Our group focusses on the effect of sodium in plants. Soil salinization leads to massive decreases in crop yield and threatens 7% of arable land and even 30% of irrigated soil. This decrease in yield is caused by (1) a reduced uptake of water due to osmotic effects and (2) inhibition of certain cellular processes, like photosynthesis, by the replacement of potassium by sodium ions.
Plants developed specific mechanisms to deal with sodium stress, meaning that sodium ions must be perceived. Although scientists have been searching for this sensor since the early days of molecular biology, this sensing mechanism remains undiscovered to date. Sensing mechanisms have been discovered in cyanobacteria, Caenorhabditis elegans and mammals (like our taste receptors on our tongue), but no homologous genes are found in plants.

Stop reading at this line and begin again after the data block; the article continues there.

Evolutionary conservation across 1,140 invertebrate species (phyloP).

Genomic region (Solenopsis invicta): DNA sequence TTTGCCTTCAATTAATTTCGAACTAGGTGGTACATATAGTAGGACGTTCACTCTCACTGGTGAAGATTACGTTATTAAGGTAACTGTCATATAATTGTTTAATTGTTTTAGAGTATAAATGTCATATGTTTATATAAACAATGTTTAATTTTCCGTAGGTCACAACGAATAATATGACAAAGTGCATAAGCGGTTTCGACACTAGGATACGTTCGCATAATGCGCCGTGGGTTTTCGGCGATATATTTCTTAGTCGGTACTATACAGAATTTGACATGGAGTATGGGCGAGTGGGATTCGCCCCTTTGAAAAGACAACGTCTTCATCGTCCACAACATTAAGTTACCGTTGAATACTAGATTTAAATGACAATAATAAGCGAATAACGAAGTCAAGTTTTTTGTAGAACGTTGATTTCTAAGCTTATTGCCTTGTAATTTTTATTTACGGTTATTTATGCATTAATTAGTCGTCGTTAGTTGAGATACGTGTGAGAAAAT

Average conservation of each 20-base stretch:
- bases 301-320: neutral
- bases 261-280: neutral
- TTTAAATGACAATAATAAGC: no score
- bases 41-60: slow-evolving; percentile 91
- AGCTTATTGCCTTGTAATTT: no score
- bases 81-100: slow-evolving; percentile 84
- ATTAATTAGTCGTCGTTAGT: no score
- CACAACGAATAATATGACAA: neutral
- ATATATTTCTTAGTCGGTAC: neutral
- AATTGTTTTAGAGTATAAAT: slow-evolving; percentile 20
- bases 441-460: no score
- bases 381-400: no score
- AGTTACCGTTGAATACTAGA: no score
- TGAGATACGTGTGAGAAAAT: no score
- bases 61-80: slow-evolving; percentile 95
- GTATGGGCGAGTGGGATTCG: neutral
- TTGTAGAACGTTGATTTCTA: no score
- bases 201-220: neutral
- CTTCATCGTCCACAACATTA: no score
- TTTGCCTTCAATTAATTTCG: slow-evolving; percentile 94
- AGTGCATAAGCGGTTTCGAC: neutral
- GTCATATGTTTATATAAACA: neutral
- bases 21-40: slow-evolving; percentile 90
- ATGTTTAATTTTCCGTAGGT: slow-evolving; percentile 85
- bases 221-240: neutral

However, genetic evidence and in silico studies of our collaborators at UvA hint at a specific protein domain that could be a sodium sensor. Hence, I propose to study the sodium binding properties of this domain in vitro using ITC. Initially, we will study the domain from Arabidopsis thaliana proteins, but if our hypothesis is correct and time allows, crop species will be used to test whether this is a conserved function. Modified proteins will also be tested to verify which amino acids are required for the binding of sodium. The thesis will include: the creation and validation of the pipeline, cloning the constructs and mutations and tertiary structure analysis. Also helping our collaborators with the analysis of in silico studies is discussable, as are your own ideas or skills. Depending on the outcome of this study, we can also perform (1) Y2H assays to study the interactions of known downstream targets, (2) study sodium binding properties using fluorescent dyes, (3) start in planta work.
Techniques will include: Cloning, Isothermal titration calorimetry, in silico studies, confocal imaging and Y2H